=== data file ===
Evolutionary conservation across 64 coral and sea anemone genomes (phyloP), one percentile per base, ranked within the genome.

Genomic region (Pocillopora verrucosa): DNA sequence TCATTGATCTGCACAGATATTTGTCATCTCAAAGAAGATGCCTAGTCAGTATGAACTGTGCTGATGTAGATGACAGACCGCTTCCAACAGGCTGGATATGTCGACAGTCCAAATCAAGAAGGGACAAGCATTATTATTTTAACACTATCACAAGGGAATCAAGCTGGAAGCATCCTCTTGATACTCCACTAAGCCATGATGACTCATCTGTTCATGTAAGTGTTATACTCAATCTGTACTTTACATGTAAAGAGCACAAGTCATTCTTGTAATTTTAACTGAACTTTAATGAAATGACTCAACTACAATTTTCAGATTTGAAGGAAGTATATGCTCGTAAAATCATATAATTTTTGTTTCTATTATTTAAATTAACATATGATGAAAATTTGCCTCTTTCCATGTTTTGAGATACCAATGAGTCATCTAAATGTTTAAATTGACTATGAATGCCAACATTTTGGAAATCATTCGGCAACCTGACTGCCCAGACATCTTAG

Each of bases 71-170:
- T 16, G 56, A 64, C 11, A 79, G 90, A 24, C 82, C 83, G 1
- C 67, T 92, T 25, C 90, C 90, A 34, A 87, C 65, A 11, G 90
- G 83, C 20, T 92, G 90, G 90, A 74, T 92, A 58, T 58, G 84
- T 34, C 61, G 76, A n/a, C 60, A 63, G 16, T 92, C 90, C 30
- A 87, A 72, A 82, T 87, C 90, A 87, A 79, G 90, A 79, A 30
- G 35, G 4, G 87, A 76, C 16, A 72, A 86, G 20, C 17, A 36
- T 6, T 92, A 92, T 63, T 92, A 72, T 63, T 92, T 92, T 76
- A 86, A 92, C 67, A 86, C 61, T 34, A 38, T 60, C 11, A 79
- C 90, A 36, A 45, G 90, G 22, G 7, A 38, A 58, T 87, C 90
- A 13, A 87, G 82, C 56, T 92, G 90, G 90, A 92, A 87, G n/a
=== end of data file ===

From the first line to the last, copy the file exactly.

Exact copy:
Evolutionary conservation across 64 coral and sea anemone genomes (phyloP), one percentile per base, ranked within the genome.

Genomic region (Pocillopora verrucosa): DNA sequence TCATTGATCTGCACAGATATTTGTCATCTCAAAGAAGATGCCTAGTCAGTATGAACTGTGCTGATGTAGATGACAGACCGCTTCCAACAGGCTGGATATGTCGACAGTCCAAATCAAGAAGGGACAAGCATTATTATTTTAACACTATCACAAGGGAATCAAGCTGGAAGCATCCTCTTGATACTCCACTAAGCCATGATGACTCATCTGTTCATGTAAGTGTTATACTCAATCTGTACTTTACATGTAAAGAGCACAAGTCATTCTTGTAATTTTAACTGAACTTTAATGAAATGACTCAACTACAATTTTCAGATTTGAAGGAAGTATATGCTCGTAAAATCATATAATTTTTGTTTCTATTATTTAAATTAACATATGATGAAAATTTGCCTCTTTCCATGTTTTGAGATACCAATGAGTCATCTAAATGTTTAAATTGACTATGAATGCCAACATTTTGGAAATCATTCGGCAACCTGACTGCCCAGACATCTTAG

Each of bases 71-170:
- T 16, G 56, A 64, C 11, A 79, G 90, A 24, C 82, C 83, G 1
- C 67, T 92, T 25, C 90, C 90, A 34, A 87, C 65, A 11, G 90
- G 83, C 20, T 92, G 90, G 90, A 74, T 92, A 58, T 58, G 84
- T 34, C 61, G 76, A n/a, C 60, A 63, G 16, T 92, C 90, C 30
- A 87, A 72, A 82, T 87, C 90, A 87, A 79, G 90, A 79, A 30
- G 35, G 4, G 87, A 76, C 16, A 72, A 86, G 20, C 17, A 36
- T 6, T 92, A 92, T 63, T 92, A 72, T 63, T 92, T 92, T 76
- A 86, A 92, C 67, A 86, C 61, T 34, A 38, T 60, C 11, A 79
- C 90, A 36, A 45, G 90, G 22, G 7, A 38, A 58, T 87, C 90
- A 13, A 87, G 82, C 56, T 92, G 90, G 90, A 92, A 87, G n/a